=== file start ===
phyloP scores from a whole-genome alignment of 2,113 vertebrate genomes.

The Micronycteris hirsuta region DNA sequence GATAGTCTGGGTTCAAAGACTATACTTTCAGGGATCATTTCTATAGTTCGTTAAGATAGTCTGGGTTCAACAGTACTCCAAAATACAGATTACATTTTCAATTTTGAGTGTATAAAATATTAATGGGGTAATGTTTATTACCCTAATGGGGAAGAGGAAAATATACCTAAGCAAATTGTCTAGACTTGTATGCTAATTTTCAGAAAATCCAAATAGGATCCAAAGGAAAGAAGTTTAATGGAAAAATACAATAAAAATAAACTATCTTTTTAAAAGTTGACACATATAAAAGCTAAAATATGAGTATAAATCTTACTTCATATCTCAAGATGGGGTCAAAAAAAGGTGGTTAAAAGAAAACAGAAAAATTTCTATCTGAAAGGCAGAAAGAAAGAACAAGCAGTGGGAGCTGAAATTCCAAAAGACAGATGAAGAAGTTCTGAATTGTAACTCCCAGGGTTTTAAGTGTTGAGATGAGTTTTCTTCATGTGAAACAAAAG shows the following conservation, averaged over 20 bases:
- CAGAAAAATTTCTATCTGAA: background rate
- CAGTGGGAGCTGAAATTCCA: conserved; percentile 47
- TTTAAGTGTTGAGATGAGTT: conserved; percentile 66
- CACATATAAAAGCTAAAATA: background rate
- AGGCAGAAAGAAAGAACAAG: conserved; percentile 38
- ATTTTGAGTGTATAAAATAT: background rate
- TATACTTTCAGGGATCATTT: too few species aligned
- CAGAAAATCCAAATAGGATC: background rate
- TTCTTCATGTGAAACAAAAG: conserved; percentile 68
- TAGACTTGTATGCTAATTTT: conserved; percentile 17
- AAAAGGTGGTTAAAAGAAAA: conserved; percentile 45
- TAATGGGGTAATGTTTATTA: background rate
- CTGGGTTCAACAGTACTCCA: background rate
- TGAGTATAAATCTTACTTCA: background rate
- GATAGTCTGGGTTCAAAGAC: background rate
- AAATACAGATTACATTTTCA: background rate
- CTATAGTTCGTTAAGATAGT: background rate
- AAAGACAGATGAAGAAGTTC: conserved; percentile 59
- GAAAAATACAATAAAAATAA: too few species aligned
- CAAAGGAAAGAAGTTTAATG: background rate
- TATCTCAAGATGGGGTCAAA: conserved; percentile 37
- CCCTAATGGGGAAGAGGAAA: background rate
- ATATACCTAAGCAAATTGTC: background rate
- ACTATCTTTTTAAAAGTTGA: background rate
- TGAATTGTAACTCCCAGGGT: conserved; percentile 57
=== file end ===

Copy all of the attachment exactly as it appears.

phyloP scores from a whole-genome alignment of 2,113 vertebrate genomes.

The Micronycteris hirsuta region DNA sequence GATAGTCTGGGTTCAAAGACTATACTTTCAGGGATCATTTCTATAGTTCGTTAAGATAGTCTGGGTTCAACAGTACTCCAAAATACAGATTACATTTTCAATTTTGAGTGTATAAAATATTAATGGGGTAATGTTTATTACCCTAATGGGGAAGAGGAAAATATACCTAAGCAAATTGTCTAGACTTGTATGCTAATTTTCAGAAAATCCAAATAGGATCCAAAGGAAAGAAGTTTAATGGAAAAATACAATAAAAATAAACTATCTTTTTAAAAGTTGACACATATAAAAGCTAAAATATGAGTATAAATCTTACTTCATATCTCAAGATGGGGTCAAAAAAAGGTGGTTAAAAGAAAACAGAAAAATTTCTATCTGAAAGGCAGAAAGAAAGAACAAGCAGTGGGAGCTGAAATTCCAAAAGACAGATGAAGAAGTTCTGAATTGTAACTCCCAGGGTTTTAAGTGTTGAGATGAGTTTTCTTCATGTGAAACAAAAG shows the following conservation, averaged over 20 bases:
- CAGAAAAATTTCTATCTGAA: background rate
- CAGTGGGAGCTGAAATTCCA: conserved; percentile 47
- TTTAAGTGTTGAGATGAGTT: conserved; percentile 66
- CACATATAAAAGCTAAAATA: background rate
- AGGCAGAAAGAAAGAACAAG: conserved; percentile 38
- ATTTTGAGTGTATAAAATAT: background rate
- TATACTTTCAGGGATCATTT: too few species aligned
- CAGAAAATCCAAATAGGATC: background rate
- TTCTTCATGTGAAACAAAAG: conserved; percentile 68
- TAGACTTGTATGCTAATTTT: conserved; percentile 17
- AAAAGGTGGTTAAAAGAAAA: conserved; percentile 45
- TAATGGGGTAATGTTTATTA: background rate
- CTGGGTTCAACAGTACTCCA: background rate
- TGAGTATAAATCTTACTTCA: background rate
- GATAGTCTGGGTTCAAAGAC: background rate
- AAATACAGATTACATTTTCA: background rate
- CTATAGTTCGTTAAGATAGT: background rate
- AAAGACAGATGAAGAAGTTC: conserved; percentile 59
- GAAAAATACAATAAAAATAA: too few species aligned
- CAAAGGAAAGAAGTTTAATG: background rate
- TATCTCAAGATGGGGTCAAA: conserved; percentile 37
- CCCTAATGGGGAAGAGGAAA: background rate
- ATATACCTAAGCAAATTGTC: background rate
- ACTATCTTTTTAAAAGTTGA: background rate
- TGAATTGTAACTCCCAGGGT: conserved; percentile 57